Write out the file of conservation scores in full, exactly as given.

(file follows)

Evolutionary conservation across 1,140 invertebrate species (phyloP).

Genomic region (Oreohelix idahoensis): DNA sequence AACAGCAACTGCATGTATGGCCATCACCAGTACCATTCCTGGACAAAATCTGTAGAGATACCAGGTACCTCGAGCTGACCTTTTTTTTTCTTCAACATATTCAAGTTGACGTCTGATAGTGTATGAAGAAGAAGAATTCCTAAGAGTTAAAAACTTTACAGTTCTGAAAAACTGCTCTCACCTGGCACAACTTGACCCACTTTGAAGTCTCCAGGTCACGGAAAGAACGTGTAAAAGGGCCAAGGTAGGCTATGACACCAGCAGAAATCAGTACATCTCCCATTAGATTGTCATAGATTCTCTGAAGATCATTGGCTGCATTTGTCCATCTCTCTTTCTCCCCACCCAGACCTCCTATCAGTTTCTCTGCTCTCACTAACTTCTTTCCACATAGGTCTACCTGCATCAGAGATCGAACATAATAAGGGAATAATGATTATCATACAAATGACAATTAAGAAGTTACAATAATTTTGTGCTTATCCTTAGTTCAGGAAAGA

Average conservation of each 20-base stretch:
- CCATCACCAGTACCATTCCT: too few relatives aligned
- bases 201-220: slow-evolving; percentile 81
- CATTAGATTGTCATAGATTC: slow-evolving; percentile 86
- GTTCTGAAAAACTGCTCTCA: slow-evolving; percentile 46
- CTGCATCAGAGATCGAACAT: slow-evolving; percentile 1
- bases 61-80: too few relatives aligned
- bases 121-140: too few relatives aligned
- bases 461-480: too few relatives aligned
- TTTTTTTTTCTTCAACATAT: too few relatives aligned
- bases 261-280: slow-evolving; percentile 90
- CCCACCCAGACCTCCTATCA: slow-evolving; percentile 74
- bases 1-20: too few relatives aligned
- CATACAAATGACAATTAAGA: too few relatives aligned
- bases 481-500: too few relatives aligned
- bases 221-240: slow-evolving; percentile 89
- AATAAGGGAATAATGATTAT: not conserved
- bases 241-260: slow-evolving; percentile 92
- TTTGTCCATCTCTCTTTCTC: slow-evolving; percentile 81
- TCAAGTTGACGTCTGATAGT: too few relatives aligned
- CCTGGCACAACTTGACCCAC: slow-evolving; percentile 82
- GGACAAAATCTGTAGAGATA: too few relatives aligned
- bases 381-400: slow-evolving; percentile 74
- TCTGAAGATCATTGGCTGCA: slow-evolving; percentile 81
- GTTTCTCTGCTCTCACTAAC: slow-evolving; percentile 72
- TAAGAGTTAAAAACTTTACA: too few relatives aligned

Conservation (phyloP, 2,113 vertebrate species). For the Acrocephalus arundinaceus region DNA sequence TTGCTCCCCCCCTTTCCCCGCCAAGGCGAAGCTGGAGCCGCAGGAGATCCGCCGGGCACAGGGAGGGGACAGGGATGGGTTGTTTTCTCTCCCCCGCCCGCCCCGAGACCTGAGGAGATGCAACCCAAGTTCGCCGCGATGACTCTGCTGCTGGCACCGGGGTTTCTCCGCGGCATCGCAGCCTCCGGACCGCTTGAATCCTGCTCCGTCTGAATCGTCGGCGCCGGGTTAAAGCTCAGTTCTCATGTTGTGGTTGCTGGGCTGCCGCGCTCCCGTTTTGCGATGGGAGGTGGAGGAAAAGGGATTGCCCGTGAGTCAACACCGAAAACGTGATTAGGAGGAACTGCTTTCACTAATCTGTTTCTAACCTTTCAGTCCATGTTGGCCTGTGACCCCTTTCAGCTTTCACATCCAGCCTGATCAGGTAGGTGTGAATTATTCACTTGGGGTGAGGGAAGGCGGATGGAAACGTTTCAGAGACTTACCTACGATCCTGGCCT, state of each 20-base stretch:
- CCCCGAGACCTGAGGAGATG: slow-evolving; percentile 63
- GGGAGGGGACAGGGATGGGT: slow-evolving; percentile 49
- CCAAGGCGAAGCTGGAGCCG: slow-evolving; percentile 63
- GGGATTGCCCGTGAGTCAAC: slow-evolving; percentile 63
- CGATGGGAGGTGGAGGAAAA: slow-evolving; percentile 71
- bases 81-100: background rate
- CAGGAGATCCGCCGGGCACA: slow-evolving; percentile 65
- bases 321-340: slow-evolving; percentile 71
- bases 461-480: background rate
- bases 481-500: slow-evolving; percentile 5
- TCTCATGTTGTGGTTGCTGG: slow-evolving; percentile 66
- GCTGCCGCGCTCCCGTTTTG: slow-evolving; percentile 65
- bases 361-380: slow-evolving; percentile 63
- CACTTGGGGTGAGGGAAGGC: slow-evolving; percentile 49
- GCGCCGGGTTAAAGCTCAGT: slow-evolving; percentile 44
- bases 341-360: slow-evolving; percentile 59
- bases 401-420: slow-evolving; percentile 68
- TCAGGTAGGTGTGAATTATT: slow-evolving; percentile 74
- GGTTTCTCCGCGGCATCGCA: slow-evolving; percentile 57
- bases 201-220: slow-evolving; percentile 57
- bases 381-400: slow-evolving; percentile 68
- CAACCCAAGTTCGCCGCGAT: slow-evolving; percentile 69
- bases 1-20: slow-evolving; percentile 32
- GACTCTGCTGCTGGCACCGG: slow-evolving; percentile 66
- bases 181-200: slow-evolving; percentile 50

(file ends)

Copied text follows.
Evolutionary conservation across 1,140 invertebrate species (phyloP).

Genomic region (Oreohelix idahoensis): DNA sequence AACAGCAACTGCATGTATGGCCATCACCAGTACCATTCCTGGACAAAATCTGTAGAGATACCAGGTACCTCGAGCTGACCTTTTTTTTTCTTCAACATATTCAAGTTGACGTCTGATAGTGTATGAAGAAGAAGAATTCCTAAGAGTTAAAAACTTTACAGTTCTGAAAAACTGCTCTCACCTGGCACAACTTGACCCACTTTGAAGTCTCCAGGTCACGGAAAGAACGTGTAAAAGGGCCAAGGTAGGCTATGACACCAGCAGAAATCAGTACATCTCCCATTAGATTGTCATAGATTCTCTGAAGATCATTGGCTGCATTTGTCCATCTCTCTTTCTCCCCACCCAGACCTCCTATCAGTTTCTCTGCTCTCACTAACTTCTTTCCACATAGGTCTACCTGCATCAGAGATCGAACATAATAAGGGAATAATGATTATCATACAAATGACAATTAAGAAGTTACAATAATTTTGTGCTTATCCTTAGTTCAGGAAAGA

Average conservation of each 20-base stretch:
- CCATCACCAGTACCATTCCT: too few relatives aligned
- bases 201-220: slow-evolving; percentile 81
- CATTAGATTGTCATAGATTC: slow-evolving; percentile 86
- GTTCTGAAAAACTGCTCTCA: slow-evolving; percentile 46
- CTGCATCAGAGATCGAACAT: slow-evolving; percentile 1
- bases 61-80: too few relatives aligned
- bases 121-140: too few relatives aligned
- bases 461-480: too few relatives aligned
- TTTTTTTTTCTTCAACATAT: too few relatives aligned
- bases 261-280: slow-evolving; percentile 90
- CCCACCCAGACCTCCTATCA: slow-evolving; percentile 74
- bases 1-20: too few relatives aligned
- CATACAAATGACAATTAAGA: too few relatives aligned
- bases 481-500: too few relatives aligned
- bases 221-240: slow-evolving; percentile 89
- AATAAGGGAATAATGATTAT: not conserved
- bases 241-260: slow-evolving; percentile 92
- TTTGTCCATCTCTCTTTCTC: slow-evolving; percentile 81
- TCAAGTTGACGTCTGATAGT: too few relatives aligned
- CCTGGCACAACTTGACCCAC: slow-evolving; percentile 82
- GGACAAAATCTGTAGAGATA: too few relatives aligned
- bases 381-400: slow-evolving; percentile 74
- TCTGAAGATCATTGGCTGCA: slow-evolving; percentile 81
- GTTTCTCTGCTCTCACTAAC: slow-evolving; percentile 72
- TAAGAGTTAAAAACTTTACA: too few relatives aligned

Conservation (phyloP, 2,113 vertebrate species). For the Acrocephalus arundinaceus region DNA sequence TTGCTCCCCCCCTTTCCCCGCCAAGGCGAAGCTGGAGCCGCAGGAGATCCGCCGGGCACAGGGAGGGGACAGGGATGGGTTGTTTTCTCTCCCCCGCCCGCCCCGAGACCTGAGGAGATGCAACCCAAGTTCGCCGCGATGACTCTGCTGCTGGCACCGGGGTTTCTCCGCGGCATCGCAGCCTCCGGACCGCTTGAATCCTGCTCCGTCTGAATCGTCGGCGCCGGGTTAAAGCTCAGTTCTCATGTTGTGGTTGCTGGGCTGCCGCGCTCCCGTTTTGCGATGGGAGGTGGAGGAAAAGGGATTGCCCGTGAGTCAACACCGAAAACGTGATTAGGAGGAACTGCTTTCACTAATCTGTTTCTAACCTTTCAGTCCATGTTGGCCTGTGACCCCTTTCAGCTTTCACATCCAGCCTGATCAGGTAGGTGTGAATTATTCACTTGGGGTGAGGGAAGGCGGATGGAAACGTTTCAGAGACTTACCTACGATCCTGGCCT, state of each 20-base stretch:
- CCCCGAGACCTGAGGAGATG: slow-evolving; percentile 63
- GGGAGGGGACAGGGATGGGT: slow-evolving; percentile 49
- CCAAGGCGAAGCTGGAGCCG: slow-evolving; percentile 63
- GGGATTGCCCGTGAGTCAAC: slow-evolving; percentile 63
- CGATGGGAGGTGGAGGAAAA: slow-evolving; percentile 71
- bases 81-100: background rate
- CAGGAGATCCGCCGGGCACA: slow-evolving; percentile 65
- bases 321-340: slow-evolving; percentile 71
- bases 461-480: background rate
- bases 481-500: slow-evolving; percentile 5
- TCTCATGTTGTGGTTGCTGG: slow-evolving; percentile 66
- GCTGCCGCGCTCCCGTTTTG: slow-evolving; percentile 65
- bases 361-380: slow-evolving; percentile 63
- CACTTGGGGTGAGGGAAGGC: slow-evolving; percentile 49
- GCGCCGGGTTAAAGCTCAGT: slow-evolving; percentile 44
- bases 341-360: slow-evolving; percentile 59
- bases 401-420: slow-evolving; percentile 68
- TCAGGTAGGTGTGAATTATT: slow-evolving; percentile 74
- GGTTTCTCCGCGGCATCGCA: slow-evolving; percentile 57
- bases 201-220: slow-evolving; percentile 57
- bases 381-400: slow-evolving; percentile 68
- CAACCCAAGTTCGCCGCGAT: slow-evolving; percentile 69
- bases 1-20: slow-evolving; percentile 32
- GACTCTGCTGCTGGCACCGG: slow-evolving; percentile 66
- bases 181-200: slow-evolving; percentile 50